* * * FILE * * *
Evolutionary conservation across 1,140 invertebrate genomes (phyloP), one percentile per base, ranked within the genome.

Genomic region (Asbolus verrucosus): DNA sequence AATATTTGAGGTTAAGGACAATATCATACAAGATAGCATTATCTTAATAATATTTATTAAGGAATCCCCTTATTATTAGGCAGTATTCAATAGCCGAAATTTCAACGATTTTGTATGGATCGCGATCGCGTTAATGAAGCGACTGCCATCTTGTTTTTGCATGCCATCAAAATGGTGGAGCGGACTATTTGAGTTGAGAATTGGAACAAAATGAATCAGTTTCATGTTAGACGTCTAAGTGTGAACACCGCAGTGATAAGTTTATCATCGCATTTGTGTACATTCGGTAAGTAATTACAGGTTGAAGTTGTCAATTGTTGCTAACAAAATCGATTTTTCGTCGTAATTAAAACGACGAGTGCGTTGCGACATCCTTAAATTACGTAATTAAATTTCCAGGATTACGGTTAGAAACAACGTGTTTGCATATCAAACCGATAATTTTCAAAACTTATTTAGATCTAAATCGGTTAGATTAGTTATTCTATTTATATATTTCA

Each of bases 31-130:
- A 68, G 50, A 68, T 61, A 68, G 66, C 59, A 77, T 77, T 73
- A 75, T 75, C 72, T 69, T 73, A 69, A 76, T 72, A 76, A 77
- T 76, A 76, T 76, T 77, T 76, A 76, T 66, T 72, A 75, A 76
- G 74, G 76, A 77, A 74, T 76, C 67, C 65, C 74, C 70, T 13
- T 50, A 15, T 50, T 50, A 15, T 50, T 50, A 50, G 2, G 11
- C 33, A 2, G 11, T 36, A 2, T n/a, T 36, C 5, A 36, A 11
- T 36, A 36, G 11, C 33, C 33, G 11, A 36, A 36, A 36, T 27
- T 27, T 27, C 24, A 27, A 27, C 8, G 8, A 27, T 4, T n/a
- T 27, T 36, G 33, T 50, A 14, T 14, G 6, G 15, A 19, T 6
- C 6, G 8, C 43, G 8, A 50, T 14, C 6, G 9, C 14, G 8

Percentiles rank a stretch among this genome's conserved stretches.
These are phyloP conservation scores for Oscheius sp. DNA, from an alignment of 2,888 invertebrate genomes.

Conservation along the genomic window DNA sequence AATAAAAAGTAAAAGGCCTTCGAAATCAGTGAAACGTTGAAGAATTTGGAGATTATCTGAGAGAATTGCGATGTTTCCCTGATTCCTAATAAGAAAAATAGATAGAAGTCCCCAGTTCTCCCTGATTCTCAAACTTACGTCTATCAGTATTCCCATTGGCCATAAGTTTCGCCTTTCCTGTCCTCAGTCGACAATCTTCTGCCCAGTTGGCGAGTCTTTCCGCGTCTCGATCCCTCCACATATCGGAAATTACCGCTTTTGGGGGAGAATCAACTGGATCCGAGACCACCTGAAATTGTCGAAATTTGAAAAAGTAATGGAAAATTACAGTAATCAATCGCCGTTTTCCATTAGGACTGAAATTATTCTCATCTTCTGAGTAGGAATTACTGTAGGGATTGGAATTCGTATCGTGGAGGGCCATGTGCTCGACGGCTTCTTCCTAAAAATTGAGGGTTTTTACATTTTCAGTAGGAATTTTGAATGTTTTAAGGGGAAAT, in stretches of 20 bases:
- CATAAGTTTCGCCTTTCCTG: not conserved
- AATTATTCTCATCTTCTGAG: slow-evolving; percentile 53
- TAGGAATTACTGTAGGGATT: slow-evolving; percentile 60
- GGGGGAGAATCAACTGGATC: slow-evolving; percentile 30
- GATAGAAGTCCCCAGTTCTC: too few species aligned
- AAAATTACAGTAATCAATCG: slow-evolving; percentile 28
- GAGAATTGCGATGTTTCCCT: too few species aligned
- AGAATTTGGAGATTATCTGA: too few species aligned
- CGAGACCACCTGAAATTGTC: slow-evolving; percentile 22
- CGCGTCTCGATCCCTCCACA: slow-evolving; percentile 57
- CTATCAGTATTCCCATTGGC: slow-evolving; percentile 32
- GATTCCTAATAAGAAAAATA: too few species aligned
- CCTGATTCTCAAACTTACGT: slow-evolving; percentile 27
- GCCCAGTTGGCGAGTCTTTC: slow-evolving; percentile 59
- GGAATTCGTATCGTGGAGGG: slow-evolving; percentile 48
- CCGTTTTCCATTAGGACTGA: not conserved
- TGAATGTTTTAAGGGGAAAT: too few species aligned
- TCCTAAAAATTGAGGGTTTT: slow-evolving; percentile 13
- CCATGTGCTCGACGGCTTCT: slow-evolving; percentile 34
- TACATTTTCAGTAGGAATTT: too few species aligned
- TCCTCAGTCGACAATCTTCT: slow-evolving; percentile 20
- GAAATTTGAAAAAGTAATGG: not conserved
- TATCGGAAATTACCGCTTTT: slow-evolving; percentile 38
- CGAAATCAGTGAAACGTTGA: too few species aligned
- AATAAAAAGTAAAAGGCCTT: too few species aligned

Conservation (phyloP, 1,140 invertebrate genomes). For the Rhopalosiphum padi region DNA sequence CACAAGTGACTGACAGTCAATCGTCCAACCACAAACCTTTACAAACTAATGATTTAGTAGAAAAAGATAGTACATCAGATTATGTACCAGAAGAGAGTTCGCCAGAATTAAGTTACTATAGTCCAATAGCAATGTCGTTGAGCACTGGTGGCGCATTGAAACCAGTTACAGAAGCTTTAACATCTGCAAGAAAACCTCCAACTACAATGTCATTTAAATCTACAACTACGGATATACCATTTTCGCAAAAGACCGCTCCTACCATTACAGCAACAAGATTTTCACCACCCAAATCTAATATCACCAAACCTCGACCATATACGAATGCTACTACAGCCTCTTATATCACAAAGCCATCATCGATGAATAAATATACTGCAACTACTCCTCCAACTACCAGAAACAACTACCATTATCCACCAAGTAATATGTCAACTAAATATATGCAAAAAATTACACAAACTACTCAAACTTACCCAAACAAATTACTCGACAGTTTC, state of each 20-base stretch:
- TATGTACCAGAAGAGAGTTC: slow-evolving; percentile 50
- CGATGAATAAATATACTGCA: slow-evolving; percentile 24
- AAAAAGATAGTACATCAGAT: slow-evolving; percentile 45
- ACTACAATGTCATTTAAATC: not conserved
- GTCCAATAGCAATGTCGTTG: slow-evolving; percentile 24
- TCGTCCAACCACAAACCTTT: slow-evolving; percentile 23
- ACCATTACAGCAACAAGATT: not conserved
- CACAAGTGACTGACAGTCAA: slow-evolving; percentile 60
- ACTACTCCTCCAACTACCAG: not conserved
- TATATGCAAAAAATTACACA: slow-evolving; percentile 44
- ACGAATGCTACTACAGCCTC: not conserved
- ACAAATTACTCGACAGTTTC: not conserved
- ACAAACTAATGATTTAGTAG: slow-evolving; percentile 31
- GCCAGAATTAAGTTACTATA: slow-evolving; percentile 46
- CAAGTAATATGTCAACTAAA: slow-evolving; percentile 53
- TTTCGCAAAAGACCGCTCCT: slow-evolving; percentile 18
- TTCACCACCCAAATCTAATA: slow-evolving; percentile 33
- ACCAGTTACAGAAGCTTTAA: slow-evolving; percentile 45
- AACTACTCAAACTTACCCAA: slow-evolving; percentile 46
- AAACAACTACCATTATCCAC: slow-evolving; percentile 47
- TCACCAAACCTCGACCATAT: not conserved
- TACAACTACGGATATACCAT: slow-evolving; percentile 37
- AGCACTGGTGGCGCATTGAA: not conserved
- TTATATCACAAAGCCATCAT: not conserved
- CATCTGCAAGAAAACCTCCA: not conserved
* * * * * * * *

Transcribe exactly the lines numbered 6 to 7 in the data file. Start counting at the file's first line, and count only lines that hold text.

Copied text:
- T 76, A 76, T 76, T 77, T 76, A 76, T 66, T 72, A 75, A 76
- G 74, G 76, A 77, A 74, T 76, C 67, C 65, C 74, C 70, T 13